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Children have a special place in Inuit society and it is rarely a place segregated from the adults of the community. In the south, child and adult activities have been separated for so long that it seems routine that this is so.

Even in the recent past, a child's daily life n the Arctic was not scheduled around employment and school hours, meal times and bed times. Inuit children ate when they were hungry and slept when they were tired. This practice is continued in many families today. This approach to child rearing is sometimes considered "unstructured" by southerners- a word that can have negative connotations amongst teachers and social workers. Inuit approach child rearing by beliefs that children have capabilities and the adults respect the child's judgment.

Children's Aid Society in Ottawa & Strides to bridge our Cultural Considerations

Follow-up on CAS Community Consultation

A letter was received from the Ottawa Children’s Aid Society to thank T.I. and the community members who attended the Community consultation held on February 17, 2007. There was excellent participation from the Inuit community at this meeting. The translation services and sharing circles allowed people to fully share their stories which, as stated in the letter, had “a profound effect on those of us who attended...”
The letter, from Jacquie Woodward, Director, Child and Youth in Care Services, goes on to state that:

“Clearly we identified the importance of demonstrating through concrete actions our commitment to the journey we have embarked on. We recognize each of these immediate steps are only the beginning and the true demonstration of our commitment lies ahead in the interactions with both yourselves as Service Providers and the members of the communities.  We know any journey has a beginning and we believe we have taken the important first steps to our destination.”

CAS has committed to some improvements that will be made on the short, medium and long term.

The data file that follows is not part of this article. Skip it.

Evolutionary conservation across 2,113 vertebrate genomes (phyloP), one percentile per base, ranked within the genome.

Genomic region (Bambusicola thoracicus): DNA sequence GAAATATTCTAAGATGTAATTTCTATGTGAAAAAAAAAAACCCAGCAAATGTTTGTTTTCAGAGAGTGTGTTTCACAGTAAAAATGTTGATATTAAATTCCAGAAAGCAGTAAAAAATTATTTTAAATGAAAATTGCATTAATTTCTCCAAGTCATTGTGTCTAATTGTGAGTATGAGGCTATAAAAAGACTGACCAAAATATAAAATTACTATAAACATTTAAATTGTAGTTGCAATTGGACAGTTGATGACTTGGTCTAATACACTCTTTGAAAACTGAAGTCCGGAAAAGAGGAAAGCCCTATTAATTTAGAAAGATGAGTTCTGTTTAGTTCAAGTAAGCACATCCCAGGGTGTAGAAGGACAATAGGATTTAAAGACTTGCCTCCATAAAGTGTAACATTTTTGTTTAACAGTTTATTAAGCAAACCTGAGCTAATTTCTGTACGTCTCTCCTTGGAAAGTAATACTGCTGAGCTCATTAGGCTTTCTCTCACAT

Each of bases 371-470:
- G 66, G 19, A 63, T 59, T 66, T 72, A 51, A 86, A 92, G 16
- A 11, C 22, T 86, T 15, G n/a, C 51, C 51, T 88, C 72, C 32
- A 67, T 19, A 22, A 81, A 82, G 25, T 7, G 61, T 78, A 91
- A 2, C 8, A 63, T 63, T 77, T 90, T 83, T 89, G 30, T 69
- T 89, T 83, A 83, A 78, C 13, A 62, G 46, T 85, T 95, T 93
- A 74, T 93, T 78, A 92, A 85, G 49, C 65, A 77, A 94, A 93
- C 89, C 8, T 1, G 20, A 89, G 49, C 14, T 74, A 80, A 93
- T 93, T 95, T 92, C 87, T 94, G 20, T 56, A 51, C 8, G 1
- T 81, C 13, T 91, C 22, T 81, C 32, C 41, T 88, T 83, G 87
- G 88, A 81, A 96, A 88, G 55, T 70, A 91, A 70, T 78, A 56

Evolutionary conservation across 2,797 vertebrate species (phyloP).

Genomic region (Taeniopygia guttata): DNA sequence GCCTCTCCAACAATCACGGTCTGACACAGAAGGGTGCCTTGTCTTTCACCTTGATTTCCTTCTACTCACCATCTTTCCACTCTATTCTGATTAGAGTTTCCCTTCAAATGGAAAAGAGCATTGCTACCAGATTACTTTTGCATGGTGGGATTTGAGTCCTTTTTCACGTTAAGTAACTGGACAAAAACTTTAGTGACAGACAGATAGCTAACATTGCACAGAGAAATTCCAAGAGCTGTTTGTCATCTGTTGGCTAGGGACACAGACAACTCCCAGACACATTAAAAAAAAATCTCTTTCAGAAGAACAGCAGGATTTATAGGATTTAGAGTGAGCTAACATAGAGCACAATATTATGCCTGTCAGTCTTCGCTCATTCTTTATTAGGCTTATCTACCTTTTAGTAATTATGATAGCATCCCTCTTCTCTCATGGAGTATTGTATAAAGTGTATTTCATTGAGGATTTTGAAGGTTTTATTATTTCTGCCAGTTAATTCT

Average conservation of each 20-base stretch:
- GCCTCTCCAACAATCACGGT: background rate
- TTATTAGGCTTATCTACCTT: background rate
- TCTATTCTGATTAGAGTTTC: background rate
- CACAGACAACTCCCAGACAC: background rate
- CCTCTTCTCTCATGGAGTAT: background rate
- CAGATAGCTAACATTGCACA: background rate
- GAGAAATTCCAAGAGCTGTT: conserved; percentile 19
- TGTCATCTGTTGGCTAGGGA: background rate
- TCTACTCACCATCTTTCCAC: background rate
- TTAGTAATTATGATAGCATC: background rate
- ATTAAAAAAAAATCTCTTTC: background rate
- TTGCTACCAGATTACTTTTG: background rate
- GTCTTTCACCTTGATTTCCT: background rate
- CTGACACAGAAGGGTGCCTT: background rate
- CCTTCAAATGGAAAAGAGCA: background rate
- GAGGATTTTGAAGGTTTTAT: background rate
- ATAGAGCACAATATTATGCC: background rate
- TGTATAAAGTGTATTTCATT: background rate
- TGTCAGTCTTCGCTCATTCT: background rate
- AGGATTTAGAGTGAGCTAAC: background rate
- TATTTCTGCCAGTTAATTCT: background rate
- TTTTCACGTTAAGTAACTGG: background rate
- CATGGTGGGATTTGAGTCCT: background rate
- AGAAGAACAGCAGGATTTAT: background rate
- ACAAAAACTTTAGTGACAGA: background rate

Immediate improvements include:

  • CAS will integrate aboriginal activities and ceremonies into their current processes and celebrations
  • CAS is exploring who best can provide the translation of our information pamphlets into Inuktitut for parents and Service Providers.
  • CAS will be adding to their Welcome sign in the lobby signage in both Inukitut and Algonquin.

   Medium and Longer Term Actions

  • An internal work group of the CAS will integrate the learnings from the consultation into their work plan and develop concrete objectives to work with the community. This work plan will be reviewed by the Aboriginal-Inuit Liaison Committee. Note: Inuit are represented on the committee by T.I. and The Ottawa Inuit Children’s Program.
  • To develop a model of Dispute Resolution that is consistent with Inuit and other Aboriginal cultures. 

Although changes to such a large organization will take time, there are hopeful signs that positive changes are taking place. The CAS-Aboriginal-Inuit Liaison Committee continues to give feedback and direction to CAS on how to better serve the community and how to implement its mandate in a more culturally appropriate way.

Inuit Customary Adoption

The Inuktuitut word describing adoption means, " the one we took" or "my adopted," Inuit do not use words such as "give up" or "give away" to describe adoption. Rather, the word describes the practice from the perspective of the adoptive parent-choosing and wanting the child.

In Inuit society, there is no stigma attached to being adopted. It is a practice that is open and flexible, in which a child knows his or her birth parents and family members. If an adopted child lives in the same community as her or his biological parents and family, the child will know them and visit with them.

Inuit continue to practice customary adoption throughout their communities, including Ottawa. The absence of certified recognition of this type of adoption can result in problems for adoptive parents living in Ontario, where such practices are unknown. In the view of department officials, only Inuit adoptions in Ontario that involve a biological parent who is a resident of Nunavut-where there is a customary adoption recognition law-would be acceptable. Customary adoptions where both the biological and adoptive Inuit mothers are residents of Ontario are not considered legal (in the officials' view) and, therefore, the birth certificate will not be issued with the child's adopted mother's surname.

This is only one of many examples. Usually, problems arise over what appears to the service provider as a simple administrative matter. Unfortunately, this simple administrative matter ends up becoming a serious legal matter, which requires lawyers and dollars to pursue. To get by, Inuit have had to set their customs aside and go through the system. TI is hopeful this will change alongside recognition of Inuit rights and a commitment to supporting Inuit culture and community.

Some service providers have suggested that this type of adoption must be written into provincial law in order to be legally valid. However, this should not be necessary because Inuit are practicing an Aboriginal right that is protected under 35 of the Constitution and supported in common law. If Inuit customary adoption rights were to included in the laws of Ontario, then it would be important to involve Inuit in the developing the legislation. The Nunavut Government's legislation could also be used as a model.